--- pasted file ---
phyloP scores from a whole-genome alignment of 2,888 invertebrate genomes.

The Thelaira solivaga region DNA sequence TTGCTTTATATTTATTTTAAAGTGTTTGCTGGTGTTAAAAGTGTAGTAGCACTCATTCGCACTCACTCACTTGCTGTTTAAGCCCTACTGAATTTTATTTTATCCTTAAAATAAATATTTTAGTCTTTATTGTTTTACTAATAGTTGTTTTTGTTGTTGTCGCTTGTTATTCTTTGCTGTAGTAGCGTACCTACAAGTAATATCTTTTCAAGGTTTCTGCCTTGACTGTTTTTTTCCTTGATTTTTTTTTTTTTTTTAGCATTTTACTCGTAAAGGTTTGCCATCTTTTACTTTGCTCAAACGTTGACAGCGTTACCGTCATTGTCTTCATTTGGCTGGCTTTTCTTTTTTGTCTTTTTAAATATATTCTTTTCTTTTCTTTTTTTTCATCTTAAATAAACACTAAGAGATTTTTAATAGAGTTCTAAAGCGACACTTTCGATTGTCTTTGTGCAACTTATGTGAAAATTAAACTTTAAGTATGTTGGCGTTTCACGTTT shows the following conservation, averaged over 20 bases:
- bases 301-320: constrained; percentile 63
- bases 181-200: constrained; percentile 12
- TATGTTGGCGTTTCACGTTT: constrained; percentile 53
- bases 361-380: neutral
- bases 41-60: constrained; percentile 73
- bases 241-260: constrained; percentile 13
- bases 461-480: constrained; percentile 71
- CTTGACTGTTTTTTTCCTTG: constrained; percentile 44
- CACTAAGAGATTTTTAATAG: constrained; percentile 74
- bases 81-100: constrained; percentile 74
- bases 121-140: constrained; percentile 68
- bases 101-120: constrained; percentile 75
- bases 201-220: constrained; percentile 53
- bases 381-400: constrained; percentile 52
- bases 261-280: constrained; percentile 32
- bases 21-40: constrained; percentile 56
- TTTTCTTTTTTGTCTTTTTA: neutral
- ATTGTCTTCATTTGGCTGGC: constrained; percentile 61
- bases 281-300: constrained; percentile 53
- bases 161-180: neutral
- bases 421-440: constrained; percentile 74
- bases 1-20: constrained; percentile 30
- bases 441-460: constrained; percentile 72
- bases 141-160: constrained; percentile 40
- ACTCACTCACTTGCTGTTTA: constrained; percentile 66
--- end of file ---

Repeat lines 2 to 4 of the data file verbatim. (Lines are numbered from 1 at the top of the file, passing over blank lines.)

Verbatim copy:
The Thelaira solivaga region DNA sequence TTGCTTTATATTTATTTTAAAGTGTTTGCTGGTGTTAAAAGTGTAGTAGCACTCATTCGCACTCACTCACTTGCTGTTTAAGCCCTACTGAATTTTATTTTATCCTTAAAATAAATATTTTAGTCTTTATTGTTTTACTAATAGTTGTTTTTGTTGTTGTCGCTTGTTATTCTTTGCTGTAGTAGCGTACCTACAAGTAATATCTTTTCAAGGTTTCTGCCTTGACTGTTTTTTTCCTTGATTTTTTTTTTTTTTTTAGCATTTTACTCGTAAAGGTTTGCCATCTTTTACTTTGCTCAAACGTTGACAGCGTTACCGTCATTGTCTTCATTTGGCTGGCTTTTCTTTTTTGTCTTTTTAAATATATTCTTTTCTTTTCTTTTTTTTCATCTTAAATAAACACTAAGAGATTTTTAATAGAGTTCTAAAGCGACACTTTCGATTGTCTTTGTGCAACTTATGTGAAAATTAAACTTTAAGTATGTTGGCGTTTCACGTTT shows the following conservation, averaged over 20 bases:
- bases 301-320: constrained; percentile 63
- bases 181-200: constrained; percentile 12